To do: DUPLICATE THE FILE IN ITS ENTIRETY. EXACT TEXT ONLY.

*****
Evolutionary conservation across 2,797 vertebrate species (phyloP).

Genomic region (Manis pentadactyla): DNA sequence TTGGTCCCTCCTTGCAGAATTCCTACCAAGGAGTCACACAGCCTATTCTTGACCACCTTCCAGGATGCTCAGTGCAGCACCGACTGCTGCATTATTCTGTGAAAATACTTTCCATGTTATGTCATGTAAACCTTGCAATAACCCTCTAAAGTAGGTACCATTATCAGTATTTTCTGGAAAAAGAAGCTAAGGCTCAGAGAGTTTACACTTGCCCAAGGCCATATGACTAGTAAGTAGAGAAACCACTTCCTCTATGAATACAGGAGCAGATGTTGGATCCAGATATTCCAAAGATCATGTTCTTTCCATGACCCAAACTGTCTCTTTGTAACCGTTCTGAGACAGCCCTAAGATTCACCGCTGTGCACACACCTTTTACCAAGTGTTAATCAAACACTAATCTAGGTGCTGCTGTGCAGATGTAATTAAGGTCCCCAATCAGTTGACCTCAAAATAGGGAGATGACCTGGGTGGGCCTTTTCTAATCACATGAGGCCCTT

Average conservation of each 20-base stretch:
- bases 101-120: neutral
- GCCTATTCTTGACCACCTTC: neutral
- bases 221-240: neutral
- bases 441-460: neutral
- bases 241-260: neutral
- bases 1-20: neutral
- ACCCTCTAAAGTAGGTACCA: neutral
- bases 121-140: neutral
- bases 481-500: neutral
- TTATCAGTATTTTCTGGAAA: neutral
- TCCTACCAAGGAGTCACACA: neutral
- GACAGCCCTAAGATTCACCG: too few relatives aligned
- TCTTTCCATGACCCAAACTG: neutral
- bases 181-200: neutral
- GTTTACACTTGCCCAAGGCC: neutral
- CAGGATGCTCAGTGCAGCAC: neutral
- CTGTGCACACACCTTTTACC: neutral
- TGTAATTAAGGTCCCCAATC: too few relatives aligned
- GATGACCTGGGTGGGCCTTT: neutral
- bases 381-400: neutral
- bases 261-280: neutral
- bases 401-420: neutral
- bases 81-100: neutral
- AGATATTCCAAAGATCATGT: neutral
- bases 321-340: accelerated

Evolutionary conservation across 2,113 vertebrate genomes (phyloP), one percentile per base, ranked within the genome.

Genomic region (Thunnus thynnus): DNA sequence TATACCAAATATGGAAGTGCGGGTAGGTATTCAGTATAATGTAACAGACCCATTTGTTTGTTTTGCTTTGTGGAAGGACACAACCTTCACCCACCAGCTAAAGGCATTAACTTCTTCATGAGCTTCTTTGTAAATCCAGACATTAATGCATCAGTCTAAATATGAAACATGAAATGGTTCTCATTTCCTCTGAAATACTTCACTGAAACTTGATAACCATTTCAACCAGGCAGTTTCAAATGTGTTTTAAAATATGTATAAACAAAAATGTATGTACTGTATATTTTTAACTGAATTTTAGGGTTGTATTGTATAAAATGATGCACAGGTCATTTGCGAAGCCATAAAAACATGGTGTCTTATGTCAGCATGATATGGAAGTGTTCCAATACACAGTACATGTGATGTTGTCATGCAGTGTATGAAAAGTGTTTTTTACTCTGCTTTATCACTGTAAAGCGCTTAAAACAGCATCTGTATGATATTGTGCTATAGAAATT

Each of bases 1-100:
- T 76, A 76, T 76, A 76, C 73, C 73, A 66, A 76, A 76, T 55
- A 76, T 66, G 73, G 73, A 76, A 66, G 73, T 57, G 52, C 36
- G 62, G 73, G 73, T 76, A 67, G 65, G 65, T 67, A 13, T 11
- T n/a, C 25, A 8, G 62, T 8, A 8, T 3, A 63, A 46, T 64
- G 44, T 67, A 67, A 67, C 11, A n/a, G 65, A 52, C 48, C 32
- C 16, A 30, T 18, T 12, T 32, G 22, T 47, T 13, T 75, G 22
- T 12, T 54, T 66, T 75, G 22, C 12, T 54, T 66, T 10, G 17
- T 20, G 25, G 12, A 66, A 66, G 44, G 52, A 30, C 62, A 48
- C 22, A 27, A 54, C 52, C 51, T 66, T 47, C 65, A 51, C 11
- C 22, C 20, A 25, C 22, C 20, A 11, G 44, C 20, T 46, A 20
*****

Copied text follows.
Evolutionary conservation across 2,797 vertebrate species (phyloP).

Genomic region (Manis pentadactyla): DNA sequence TTGGTCCCTCCTTGCAGAATTCCTACCAAGGAGTCACACAGCCTATTCTTGACCACCTTCCAGGATGCTCAGTGCAGCACCGACTGCTGCATTATTCTGTGAAAATACTTTCCATGTTATGTCATGTAAACCTTGCAATAACCCTCTAAAGTAGGTACCATTATCAGTATTTTCTGGAAAAAGAAGCTAAGGCTCAGAGAGTTTACACTTGCCCAAGGCCATATGACTAGTAAGTAGAGAAACCACTTCCTCTATGAATACAGGAGCAGATGTTGGATCCAGATATTCCAAAGATCATGTTCTTTCCATGACCCAAACTGTCTCTTTGTAACCGTTCTGAGACAGCCCTAAGATTCACCGCTGTGCACACACCTTTTACCAAGTGTTAATCAAACACTAATCTAGGTGCTGCTGTGCAGATGTAATTAAGGTCCCCAATCAGTTGACCTCAAAATAGGGAGATGACCTGGGTGGGCCTTTTCTAATCACATGAGGCCCTT

Average conservation of each 20-base stretch:
- bases 101-120: neutral
- GCCTATTCTTGACCACCTTC: neutral
- bases 221-240: neutral
- bases 441-460: neutral
- bases 241-260: neutral
- bases 1-20: neutral
- ACCCTCTAAAGTAGGTACCA: neutral
- bases 121-140: neutral
- bases 481-500: neutral
- TTATCAGTATTTTCTGGAAA: neutral
- TCCTACCAAGGAGTCACACA: neutral
- GACAGCCCTAAGATTCACCG: too few relatives aligned
- TCTTTCCATGACCCAAACTG: neutral
- bases 181-200: neutral
- GTTTACACTTGCCCAAGGCC: neutral
- CAGGATGCTCAGTGCAGCAC: neutral
- CTGTGCACACACCTTTTACC: neutral
- TGTAATTAAGGTCCCCAATC: too few relatives aligned
- GATGACCTGGGTGGGCCTTT: neutral
- bases 381-400: neutral
- bases 261-280: neutral
- bases 401-420: neutral
- bases 81-100: neutral
- AGATATTCCAAAGATCATGT: neutral
- bases 321-340: accelerated

Evolutionary conservation across 2,113 vertebrate genomes (phyloP), one percentile per base, ranked within the genome.

Genomic region (Thunnus thynnus): DNA sequence TATACCAAATATGGAAGTGCGGGTAGGTATTCAGTATAATGTAACAGACCCATTTGTTTGTTTTGCTTTGTGGAAGGACACAACCTTCACCCACCAGCTAAAGGCATTAACTTCTTCATGAGCTTCTTTGTAAATCCAGACATTAATGCATCAGTCTAAATATGAAACATGAAATGGTTCTCATTTCCTCTGAAATACTTCACTGAAACTTGATAACCATTTCAACCAGGCAGTTTCAAATGTGTTTTAAAATATGTATAAACAAAAATGTATGTACTGTATATTTTTAACTGAATTTTAGGGTTGTATTGTATAAAATGATGCACAGGTCATTTGCGAAGCCATAAAAACATGGTGTCTTATGTCAGCATGATATGGAAGTGTTCCAATACACAGTACATGTGATGTTGTCATGCAGTGTATGAAAAGTGTTTTTTACTCTGCTTTATCACTGTAAAGCGCTTAAAACAGCATCTGTATGATATTGTGCTATAGAAATT

Each of bases 1-100:
- T 76, A 76, T 76, A 76, C 73, C 73, A 66, A 76, A 76, T 55
- A 76, T 66, G 73, G 73, A 76, A 66, G 73, T 57, G 52, C 36
- G 62, G 73, G 73, T 76, A 67, G 65, G 65, T 67, A 13, T 11
- T n/a, C 25, A 8, G 62, T 8, A 8, T 3, A 63, A 46, T 64
- G 44, T 67, A 67, A 67, C 11, A n/a, G 65, A 52, C 48, C 32
- C 16, A 30, T 18, T 12, T 32, G 22, T 47, T 13, T 75, G 22
- T 12, T 54, T 66, T 75, G 22, C 12, T 54, T 66, T 10, G 17
- T 20, G 25, G 12, A 66, A 66, G 44, G 52, A 30, C 62, A 48
- C 22, A 27, A 54, C 52, C 51, T 66, T 47, C 65, A 51, C 11
- C 22, C 20, A 25, C 22, C 20, A 11, G 44, C 20, T 46, A 20